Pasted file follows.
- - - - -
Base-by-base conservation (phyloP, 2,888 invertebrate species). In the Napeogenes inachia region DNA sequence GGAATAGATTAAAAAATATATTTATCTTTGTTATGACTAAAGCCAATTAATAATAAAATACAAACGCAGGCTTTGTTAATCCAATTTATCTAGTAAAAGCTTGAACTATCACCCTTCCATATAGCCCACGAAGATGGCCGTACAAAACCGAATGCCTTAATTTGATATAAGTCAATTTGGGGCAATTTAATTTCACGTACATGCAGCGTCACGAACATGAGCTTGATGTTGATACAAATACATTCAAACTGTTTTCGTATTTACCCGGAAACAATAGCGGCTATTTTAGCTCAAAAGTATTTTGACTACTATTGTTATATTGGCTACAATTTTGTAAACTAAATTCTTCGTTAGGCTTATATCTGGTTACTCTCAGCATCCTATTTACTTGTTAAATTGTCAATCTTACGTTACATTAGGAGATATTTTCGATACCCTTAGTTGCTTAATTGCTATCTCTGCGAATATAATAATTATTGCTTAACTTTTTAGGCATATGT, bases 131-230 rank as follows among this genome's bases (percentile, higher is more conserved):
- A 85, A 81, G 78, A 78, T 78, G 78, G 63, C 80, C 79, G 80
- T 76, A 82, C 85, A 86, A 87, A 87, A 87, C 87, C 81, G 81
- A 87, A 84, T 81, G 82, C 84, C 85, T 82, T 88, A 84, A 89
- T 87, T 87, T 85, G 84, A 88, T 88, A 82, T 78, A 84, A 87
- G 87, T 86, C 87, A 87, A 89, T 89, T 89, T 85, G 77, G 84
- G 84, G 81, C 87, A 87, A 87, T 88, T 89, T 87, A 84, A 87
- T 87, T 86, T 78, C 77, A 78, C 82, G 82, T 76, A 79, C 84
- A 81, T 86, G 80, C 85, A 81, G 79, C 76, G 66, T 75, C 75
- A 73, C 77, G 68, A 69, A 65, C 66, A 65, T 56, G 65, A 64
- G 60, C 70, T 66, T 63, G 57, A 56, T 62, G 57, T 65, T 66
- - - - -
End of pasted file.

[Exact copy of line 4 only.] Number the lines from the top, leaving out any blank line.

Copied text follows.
- A 87, A 84, T 81, G 82, C 84, C 85, T 82, T 88, A 84, A 89